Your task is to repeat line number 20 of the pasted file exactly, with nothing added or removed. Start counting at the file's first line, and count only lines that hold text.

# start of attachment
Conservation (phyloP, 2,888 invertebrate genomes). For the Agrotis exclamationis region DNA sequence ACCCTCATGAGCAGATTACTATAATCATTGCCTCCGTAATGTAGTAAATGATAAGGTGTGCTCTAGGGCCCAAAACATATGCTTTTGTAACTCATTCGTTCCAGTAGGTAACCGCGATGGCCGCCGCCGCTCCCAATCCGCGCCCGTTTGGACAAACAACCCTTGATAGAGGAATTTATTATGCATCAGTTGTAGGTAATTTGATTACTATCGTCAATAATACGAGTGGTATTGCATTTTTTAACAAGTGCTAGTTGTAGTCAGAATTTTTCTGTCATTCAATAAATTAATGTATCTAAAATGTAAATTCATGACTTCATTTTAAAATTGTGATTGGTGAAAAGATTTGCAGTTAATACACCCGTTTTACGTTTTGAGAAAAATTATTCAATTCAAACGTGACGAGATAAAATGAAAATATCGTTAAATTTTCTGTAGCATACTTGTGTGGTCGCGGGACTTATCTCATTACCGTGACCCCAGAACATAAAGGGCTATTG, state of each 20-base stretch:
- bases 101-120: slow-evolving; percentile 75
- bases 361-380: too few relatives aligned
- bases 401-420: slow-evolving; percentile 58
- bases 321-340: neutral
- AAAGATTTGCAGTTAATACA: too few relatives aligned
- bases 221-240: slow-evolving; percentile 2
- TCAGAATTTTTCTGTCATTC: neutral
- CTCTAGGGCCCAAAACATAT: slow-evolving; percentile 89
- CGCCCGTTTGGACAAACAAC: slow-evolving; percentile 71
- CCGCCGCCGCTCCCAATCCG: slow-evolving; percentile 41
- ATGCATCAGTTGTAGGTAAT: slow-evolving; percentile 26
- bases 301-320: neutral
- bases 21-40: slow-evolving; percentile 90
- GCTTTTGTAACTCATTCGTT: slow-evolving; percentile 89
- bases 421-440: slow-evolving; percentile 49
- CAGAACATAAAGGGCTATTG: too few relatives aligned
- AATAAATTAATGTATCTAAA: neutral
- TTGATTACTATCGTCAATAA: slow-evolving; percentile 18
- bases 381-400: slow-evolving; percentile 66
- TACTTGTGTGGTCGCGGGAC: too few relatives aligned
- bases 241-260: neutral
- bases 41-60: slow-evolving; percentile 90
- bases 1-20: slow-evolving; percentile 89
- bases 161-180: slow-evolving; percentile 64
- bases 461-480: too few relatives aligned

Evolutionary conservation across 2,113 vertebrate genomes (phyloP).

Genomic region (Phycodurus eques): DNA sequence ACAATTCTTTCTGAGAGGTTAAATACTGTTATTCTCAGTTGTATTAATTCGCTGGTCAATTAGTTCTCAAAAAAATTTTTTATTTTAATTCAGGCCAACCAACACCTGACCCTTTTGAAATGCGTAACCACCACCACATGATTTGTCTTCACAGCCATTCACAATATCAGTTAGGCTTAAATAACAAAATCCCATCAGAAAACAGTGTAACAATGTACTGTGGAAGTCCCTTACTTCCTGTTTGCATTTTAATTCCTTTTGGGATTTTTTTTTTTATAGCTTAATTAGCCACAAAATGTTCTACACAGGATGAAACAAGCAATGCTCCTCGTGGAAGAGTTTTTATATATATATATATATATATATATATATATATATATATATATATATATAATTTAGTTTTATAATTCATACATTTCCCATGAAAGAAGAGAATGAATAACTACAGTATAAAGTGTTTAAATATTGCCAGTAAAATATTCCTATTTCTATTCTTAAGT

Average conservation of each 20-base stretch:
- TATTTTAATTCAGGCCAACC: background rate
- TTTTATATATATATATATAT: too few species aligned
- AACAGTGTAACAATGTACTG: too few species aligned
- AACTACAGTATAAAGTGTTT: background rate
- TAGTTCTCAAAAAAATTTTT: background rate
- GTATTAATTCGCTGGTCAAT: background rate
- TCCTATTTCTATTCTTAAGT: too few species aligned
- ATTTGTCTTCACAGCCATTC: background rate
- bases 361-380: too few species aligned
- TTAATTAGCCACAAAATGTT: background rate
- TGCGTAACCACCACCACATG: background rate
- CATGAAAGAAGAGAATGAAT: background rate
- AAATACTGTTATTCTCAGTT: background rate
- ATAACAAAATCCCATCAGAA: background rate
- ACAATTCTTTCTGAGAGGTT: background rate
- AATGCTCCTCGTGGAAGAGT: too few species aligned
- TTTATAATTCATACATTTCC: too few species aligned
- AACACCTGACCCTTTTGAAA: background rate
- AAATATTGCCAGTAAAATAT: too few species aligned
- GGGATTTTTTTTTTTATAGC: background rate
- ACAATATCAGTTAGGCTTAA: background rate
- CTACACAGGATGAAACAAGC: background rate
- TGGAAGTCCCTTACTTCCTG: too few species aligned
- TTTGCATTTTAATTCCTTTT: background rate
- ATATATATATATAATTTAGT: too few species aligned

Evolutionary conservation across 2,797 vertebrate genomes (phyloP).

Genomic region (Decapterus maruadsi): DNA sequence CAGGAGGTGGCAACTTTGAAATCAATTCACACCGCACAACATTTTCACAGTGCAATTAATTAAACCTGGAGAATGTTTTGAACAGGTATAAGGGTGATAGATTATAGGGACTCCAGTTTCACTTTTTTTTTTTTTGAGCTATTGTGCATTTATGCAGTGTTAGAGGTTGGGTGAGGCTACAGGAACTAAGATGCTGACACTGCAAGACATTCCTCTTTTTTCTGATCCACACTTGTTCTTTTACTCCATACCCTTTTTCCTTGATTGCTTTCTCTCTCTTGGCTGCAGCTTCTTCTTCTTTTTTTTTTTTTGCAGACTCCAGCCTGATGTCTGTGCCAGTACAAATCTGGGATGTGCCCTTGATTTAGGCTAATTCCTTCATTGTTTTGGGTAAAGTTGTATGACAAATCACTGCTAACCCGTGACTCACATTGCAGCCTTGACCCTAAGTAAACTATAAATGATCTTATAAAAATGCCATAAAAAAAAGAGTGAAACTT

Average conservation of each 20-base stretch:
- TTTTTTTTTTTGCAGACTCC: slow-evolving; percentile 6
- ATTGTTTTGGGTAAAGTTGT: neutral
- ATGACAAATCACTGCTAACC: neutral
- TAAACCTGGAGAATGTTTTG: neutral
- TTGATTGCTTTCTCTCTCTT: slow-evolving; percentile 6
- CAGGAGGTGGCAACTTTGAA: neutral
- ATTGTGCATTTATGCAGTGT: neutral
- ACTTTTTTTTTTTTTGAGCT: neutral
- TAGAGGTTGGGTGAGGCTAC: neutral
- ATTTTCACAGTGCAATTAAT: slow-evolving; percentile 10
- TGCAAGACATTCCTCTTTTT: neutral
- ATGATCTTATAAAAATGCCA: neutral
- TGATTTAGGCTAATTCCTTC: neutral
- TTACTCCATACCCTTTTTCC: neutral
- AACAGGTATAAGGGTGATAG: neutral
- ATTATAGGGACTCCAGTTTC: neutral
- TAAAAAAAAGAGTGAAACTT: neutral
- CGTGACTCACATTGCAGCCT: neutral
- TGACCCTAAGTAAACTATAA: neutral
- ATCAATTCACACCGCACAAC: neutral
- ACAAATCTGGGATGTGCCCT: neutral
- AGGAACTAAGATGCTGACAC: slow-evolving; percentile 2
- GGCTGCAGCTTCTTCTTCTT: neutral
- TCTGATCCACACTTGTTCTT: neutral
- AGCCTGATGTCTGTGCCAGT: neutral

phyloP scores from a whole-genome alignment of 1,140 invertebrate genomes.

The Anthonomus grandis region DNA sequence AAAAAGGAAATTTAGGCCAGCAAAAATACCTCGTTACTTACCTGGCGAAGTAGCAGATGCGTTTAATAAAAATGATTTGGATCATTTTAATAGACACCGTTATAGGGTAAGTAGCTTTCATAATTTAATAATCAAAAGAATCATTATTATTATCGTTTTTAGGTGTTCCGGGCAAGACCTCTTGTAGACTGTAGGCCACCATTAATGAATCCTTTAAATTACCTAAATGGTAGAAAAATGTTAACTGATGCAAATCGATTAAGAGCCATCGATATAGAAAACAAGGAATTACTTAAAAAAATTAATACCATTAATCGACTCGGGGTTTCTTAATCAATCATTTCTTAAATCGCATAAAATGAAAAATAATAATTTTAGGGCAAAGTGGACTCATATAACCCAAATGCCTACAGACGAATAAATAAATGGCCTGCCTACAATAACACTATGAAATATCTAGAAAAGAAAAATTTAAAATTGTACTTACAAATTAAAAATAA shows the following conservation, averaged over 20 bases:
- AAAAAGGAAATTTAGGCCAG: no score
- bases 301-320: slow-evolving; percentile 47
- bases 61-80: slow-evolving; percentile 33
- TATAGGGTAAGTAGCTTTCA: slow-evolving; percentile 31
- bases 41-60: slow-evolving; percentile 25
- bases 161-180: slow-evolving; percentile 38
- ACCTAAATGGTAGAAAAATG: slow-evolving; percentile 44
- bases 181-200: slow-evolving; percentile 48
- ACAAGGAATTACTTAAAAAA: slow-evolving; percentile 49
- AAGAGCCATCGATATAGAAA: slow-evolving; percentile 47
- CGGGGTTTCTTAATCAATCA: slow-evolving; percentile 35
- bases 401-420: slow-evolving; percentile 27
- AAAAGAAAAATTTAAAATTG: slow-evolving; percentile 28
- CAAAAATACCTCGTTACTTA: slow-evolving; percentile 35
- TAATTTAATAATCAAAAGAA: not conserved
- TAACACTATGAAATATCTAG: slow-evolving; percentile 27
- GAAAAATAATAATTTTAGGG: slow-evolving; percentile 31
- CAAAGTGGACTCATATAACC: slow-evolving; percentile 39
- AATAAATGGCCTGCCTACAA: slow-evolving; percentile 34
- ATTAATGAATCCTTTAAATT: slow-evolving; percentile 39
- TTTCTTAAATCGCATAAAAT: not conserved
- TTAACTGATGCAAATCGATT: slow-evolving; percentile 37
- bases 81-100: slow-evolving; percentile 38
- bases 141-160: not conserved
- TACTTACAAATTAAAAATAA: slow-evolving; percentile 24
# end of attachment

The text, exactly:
- bases 381-400: slow-evolving; percentile 66